• rate this
    +2

    Comment number 731.

    724. Jon Porter
    1974-78 was very bad if you used Fenchurch Street.
    +++
    I did, it wasn't brilliant but at least I didn't need to take out a second Mortgage to buy a ticket.

  • rate this
    +2

    Comment number 730.

    Feed the vultures.

  • rate this
    -2

    Comment number 729.

    I'll be retired by the time most of this HLOS happens, but in common with all I work with BR is viewed as a distant non rose tinted memory. You would think the move from taxpayer funding to user funding would be welcomed. BR can never return because the trains themselves are now mostly new and all privately owned and public sector wont take on the pension liability of all the staff.

  • rate this
    +2

    Comment number 728.

    @Porter: Ah, you're selling the policy of firing most of the workers and selecting a few for management positions - then rehiring the rest via third parties on short-term contracts. Yeah, I knew a few people who were treated like that. "Better conditions" my foot. Cost a lot more, of course, but made a few middlemen very rich.

    As to "brand new stock under Thatcher", your region sounds unique.

  • rate this
    -1

    Comment number 727.

    #721 inga
    " I find it hard not to ignore any arguments involving a link to Wikipedia"

    The Wikpedia link was a quick summary source. Like yourself I would regard it as a starting point for more detailed research.

    I'm neutral on this one. I dont know whether the government was too harsh or not. I intended to illustrate that UK rail transport is much more complex than most here realise.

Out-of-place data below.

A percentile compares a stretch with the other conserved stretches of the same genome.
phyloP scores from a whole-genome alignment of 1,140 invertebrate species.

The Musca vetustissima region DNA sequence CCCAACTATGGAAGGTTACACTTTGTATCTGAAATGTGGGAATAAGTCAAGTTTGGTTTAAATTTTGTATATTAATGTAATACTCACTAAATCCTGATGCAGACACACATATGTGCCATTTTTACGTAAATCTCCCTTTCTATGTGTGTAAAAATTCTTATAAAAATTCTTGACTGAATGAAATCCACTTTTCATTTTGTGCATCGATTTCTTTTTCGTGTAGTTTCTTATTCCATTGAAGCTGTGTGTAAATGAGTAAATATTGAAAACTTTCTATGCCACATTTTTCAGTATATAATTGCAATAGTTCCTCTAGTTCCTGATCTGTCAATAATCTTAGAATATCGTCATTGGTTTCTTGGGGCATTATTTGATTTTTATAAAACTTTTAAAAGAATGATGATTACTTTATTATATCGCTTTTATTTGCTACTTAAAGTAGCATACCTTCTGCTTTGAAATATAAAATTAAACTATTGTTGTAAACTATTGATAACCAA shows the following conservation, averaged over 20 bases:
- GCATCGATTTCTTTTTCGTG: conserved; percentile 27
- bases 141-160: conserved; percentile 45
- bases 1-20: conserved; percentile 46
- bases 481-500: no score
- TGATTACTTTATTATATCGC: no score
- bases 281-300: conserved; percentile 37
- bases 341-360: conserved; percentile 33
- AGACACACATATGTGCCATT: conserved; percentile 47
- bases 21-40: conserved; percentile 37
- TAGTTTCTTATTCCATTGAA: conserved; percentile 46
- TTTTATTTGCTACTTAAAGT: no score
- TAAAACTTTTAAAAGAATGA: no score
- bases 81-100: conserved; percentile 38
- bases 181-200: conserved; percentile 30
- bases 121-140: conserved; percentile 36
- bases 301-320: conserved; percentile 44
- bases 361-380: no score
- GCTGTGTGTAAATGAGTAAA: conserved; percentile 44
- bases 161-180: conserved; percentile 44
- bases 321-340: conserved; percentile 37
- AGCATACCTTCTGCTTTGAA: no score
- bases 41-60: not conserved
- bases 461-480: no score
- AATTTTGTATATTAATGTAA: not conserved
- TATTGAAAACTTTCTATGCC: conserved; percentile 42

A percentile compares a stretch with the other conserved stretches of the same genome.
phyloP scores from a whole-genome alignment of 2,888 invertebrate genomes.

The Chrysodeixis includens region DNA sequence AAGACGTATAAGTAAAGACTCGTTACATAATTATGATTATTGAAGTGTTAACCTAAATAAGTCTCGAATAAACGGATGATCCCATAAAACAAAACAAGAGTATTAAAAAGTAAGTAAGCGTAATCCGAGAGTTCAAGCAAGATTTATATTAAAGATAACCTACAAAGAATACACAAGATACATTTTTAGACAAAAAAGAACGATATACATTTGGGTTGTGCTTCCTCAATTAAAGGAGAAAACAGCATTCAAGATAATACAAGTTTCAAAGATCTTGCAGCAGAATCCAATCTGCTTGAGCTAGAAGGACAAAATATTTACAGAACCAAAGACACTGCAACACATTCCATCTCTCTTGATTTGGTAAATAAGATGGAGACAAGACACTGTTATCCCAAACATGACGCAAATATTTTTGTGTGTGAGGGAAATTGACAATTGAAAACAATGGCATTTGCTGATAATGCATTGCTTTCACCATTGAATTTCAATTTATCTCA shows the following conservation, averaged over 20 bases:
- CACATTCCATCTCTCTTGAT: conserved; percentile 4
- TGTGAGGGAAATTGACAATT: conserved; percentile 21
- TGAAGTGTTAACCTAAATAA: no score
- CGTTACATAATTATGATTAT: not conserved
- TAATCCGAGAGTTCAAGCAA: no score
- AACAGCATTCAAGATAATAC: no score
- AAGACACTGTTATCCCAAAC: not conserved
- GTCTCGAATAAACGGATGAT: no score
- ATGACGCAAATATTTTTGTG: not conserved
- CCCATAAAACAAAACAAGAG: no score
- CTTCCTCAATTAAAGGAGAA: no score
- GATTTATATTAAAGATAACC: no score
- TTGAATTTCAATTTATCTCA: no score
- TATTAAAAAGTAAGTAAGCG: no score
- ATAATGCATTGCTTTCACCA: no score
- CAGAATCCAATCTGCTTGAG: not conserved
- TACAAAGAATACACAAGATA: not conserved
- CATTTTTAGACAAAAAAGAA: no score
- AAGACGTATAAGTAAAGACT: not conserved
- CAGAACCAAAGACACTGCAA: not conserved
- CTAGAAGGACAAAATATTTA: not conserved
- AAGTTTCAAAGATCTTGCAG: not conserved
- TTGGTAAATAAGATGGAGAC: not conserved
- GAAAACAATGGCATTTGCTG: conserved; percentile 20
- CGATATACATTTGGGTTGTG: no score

• rate this
    +3

    Comment number 726.

    Keynsian ideas are very welcome. Especially on such decrepit railways. Manchester to Rochdale, for example, is horrendous. Also, it's nice to see money being spent across the country and not just in one little corner.

  • rate this
    +1

    Comment number 725.

    719. Jon Porter

    Yes I work on the railway, at a large depot
    +++
    What, in the PR department?

  • rate this
    -1

    Comment number 724.

    One selects the best staff and invests in them. Training, tooling, chances for promotion, no more "buggins turn" and as for the "underinvestment" argument. The stock was brand new under Thatcher, but it was BR who wrote the spec. It's been improved using lessons BR learned the hard way. BR was starved under Labour as well, 1974-78 was very bad if you used Fenchurch Street.

  • rate this
    -1

    Comment number 723.

    An interesting pattern. Any comment discussing the reality of rail operations is voted down; anything rude is voted up.

    Those expecting frequent, spacious, modern trains that are never late or snowed in, and all for a couple of pounds a ticket; you are living in cloud cuckoo land.
    The Americans have an apposite saying.

    TANSTAAFL

    There Aint No Such Thing As A Free Lunch

  • rate this
    -1

    Comment number 722.

    134. Gary - Did you know that none of the users of the road in front of me contributed to the cost of it - they paid no admission charge, no toll, it all came through taxation. No more taxpayer funded roads, private sector roads FTW.

  • rate this
    +2

    Comment number 721.

    @715. Entropic man: While I find it hard not to ignore any arguments involving a link to Wikipedia, what "happened" is that an artificial subsidiary was created by National Express so it wouldn't have to fulfil its obligations if problems arose. The government not having prohibited such arrangements, it took over the franchise to retain service.

    @Porter: Err, who employs you?

  • rate this
    +2

    Comment number 720.

    Luckily, I don't work in London any more but if I did my monthly train ticket would cost £331.10 I live less than 30 miles from London.

    Someone somewhere is making.

  • rate this
    -2

    Comment number 719.

    Yes I work on the railway, at a large depot maintaining both local and Inter City Trains. Everything at this depot has been improved through private finance, tooling, wheel lathes, servicing facilities, computers, staff facilities, train capacity and so on. It turns around 75% more vehicles a night than BR did using 40% fewer staff and the fleet performance is much higher than BR managed.